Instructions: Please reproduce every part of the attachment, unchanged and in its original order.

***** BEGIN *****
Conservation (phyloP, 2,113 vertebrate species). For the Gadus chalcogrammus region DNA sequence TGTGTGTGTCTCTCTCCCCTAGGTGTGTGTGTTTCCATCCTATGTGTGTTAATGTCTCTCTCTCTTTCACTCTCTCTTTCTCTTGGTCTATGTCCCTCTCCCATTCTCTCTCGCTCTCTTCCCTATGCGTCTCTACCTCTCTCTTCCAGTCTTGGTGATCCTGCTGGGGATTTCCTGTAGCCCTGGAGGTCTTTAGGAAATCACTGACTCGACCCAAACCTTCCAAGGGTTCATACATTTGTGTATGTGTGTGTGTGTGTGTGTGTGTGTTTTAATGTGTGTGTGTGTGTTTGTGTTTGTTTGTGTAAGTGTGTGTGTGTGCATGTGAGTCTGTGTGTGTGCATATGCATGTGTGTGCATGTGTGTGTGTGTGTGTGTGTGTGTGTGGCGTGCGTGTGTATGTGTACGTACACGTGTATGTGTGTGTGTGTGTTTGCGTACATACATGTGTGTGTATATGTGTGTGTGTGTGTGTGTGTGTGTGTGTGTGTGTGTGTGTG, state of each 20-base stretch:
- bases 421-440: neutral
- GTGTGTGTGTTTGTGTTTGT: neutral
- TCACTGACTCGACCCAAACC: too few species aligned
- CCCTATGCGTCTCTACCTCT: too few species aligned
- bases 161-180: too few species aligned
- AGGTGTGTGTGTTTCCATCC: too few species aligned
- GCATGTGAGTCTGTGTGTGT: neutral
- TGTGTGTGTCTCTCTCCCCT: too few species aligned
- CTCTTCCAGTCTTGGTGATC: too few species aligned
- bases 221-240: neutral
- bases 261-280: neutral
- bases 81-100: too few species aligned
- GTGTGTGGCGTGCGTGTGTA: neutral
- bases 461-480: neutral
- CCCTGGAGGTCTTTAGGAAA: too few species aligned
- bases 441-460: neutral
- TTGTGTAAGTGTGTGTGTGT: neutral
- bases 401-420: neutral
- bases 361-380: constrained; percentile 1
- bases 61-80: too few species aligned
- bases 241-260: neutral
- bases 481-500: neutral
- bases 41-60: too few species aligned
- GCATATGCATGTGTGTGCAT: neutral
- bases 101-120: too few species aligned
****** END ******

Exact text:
Conservation (phyloP, 2,113 vertebrate species). For the Gadus chalcogrammus region DNA sequence TGTGTGTGTCTCTCTCCCCTAGGTGTGTGTGTTTCCATCCTATGTGTGTTAATGTCTCTCTCTCTTTCACTCTCTCTTTCTCTTGGTCTATGTCCCTCTCCCATTCTCTCTCGCTCTCTTCCCTATGCGTCTCTACCTCTCTCTTCCAGTCTTGGTGATCCTGCTGGGGATTTCCTGTAGCCCTGGAGGTCTTTAGGAAATCACTGACTCGACCCAAACCTTCCAAGGGTTCATACATTTGTGTATGTGTGTGTGTGTGTGTGTGTGTGTTTTAATGTGTGTGTGTGTGTTTGTGTTTGTTTGTGTAAGTGTGTGTGTGTGCATGTGAGTCTGTGTGTGTGCATATGCATGTGTGTGCATGTGTGTGTGTGTGTGTGTGTGTGTGTGGCGTGCGTGTGTATGTGTACGTACACGTGTATGTGTGTGTGTGTGTTTGCGTACATACATGTGTGTGTATATGTGTGTGTGTGTGTGTGTGTGTGTGTGTGTGTGTGTGTGTG, state of each 20-base stretch:
- bases 421-440: neutral
- GTGTGTGTGTTTGTGTTTGT: neutral
- TCACTGACTCGACCCAAACC: too few species aligned
- CCCTATGCGTCTCTACCTCT: too few species aligned
- bases 161-180: too few species aligned
- AGGTGTGTGTGTTTCCATCC: too few species aligned
- GCATGTGAGTCTGTGTGTGT: neutral
- TGTGTGTGTCTCTCTCCCCT: too few species aligned
- CTCTTCCAGTCTTGGTGATC: too few species aligned
- bases 221-240: neutral
- bases 261-280: neutral
- bases 81-100: too few species aligned
- GTGTGTGGCGTGCGTGTGTA: neutral
- bases 461-480: neutral
- CCCTGGAGGTCTTTAGGAAA: too few species aligned
- bases 441-460: neutral
- TTGTGTAAGTGTGTGTGTGT: neutral
- bases 401-420: neutral
- bases 361-380: constrained; percentile 1
- bases 61-80: too few species aligned
- bases 241-260: neutral
- bases 481-500: neutral
- bases 41-60: too few species aligned
- GCATATGCATGTGTGTGCAT: neutral
- bases 101-120: too few species aligned